Defense bill has gains, losses in benefits

By Tom Philpott, Special to Stars and Stripes
Pacific edition, Saturday, October 10, 2009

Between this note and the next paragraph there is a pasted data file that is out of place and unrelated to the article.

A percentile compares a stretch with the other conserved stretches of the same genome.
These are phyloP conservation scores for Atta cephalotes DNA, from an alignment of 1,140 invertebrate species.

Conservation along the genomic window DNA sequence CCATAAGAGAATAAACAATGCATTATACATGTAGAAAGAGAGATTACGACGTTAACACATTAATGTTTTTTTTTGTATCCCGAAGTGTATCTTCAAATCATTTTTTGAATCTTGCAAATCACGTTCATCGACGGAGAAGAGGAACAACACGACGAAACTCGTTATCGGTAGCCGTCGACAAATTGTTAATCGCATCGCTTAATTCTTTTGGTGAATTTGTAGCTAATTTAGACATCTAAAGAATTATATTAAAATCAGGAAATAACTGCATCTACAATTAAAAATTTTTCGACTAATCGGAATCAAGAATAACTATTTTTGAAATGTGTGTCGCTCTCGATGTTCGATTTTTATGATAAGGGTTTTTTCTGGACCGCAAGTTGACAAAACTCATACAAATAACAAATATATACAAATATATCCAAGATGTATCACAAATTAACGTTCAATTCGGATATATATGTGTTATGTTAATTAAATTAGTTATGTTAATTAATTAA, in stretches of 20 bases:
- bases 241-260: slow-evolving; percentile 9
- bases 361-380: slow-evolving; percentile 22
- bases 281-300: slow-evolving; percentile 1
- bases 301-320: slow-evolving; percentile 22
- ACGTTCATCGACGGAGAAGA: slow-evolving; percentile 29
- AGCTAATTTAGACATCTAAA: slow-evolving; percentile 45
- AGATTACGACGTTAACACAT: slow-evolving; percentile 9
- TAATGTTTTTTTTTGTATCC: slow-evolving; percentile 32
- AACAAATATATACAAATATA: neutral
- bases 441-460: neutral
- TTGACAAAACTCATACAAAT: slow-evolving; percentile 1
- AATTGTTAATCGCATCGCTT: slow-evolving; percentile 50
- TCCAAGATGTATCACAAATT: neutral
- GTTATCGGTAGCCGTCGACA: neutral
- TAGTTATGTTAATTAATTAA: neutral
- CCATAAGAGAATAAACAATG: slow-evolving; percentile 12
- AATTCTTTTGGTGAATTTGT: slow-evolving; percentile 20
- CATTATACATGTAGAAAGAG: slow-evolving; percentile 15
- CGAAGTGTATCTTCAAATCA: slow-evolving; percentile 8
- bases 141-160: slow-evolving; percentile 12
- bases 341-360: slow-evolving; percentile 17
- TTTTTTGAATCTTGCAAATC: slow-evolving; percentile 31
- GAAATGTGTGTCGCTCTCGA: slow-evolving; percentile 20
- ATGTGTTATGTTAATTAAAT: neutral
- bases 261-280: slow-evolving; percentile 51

The last decision made by House-Senate conferees negotiating final details on a fiscal 2010 defense authorization bill Tuesday was to insert language that will roll back an announced Oct. 1 increase in fees charged to TRICARE Standard beneficiaries for stays in civilian hospitals.  The surprise fee increases, which were reported here last week, gave lawmakers a chance to ride to the rescue and, in effect, put a cherry atop the $680.2 billion defense policy bill, at least for working-age military retirees and their families who would have seen a $110-a-day bump in hospital bills.  That was a fortuitous opportunity for the armed services committees because other pay and benefit initiatives in the bill are relatively modest compared to past years. And the gains are dampened by some too-familiar legislative disappointments for servicemembers, veterans and their families.  One new disappointment is that the Democrat-led Congress couldn’t find money to support President Barack Obama’s call to phase in “concurrent receipt” for disabled retirees who are forced by ailments or injuries to leave service before completing 20 years of service.  His plan would have boosted the pay of 103,000 “Chapter 61” retirees at a cost of $5.4 billion over 10 years. The House alone had voted to take the first step, using dollars freed up from an energy appropriation, to expand the Concurrent Receipt and Disability Pay program Jan. 1 to retirees with fewer than 20 years and disability ratings of 100 percent or 90 percent.  But Senate conferees concluded it would violate Senate budget rules to take even a first step in Obama’s phase-in plan without proper funding.
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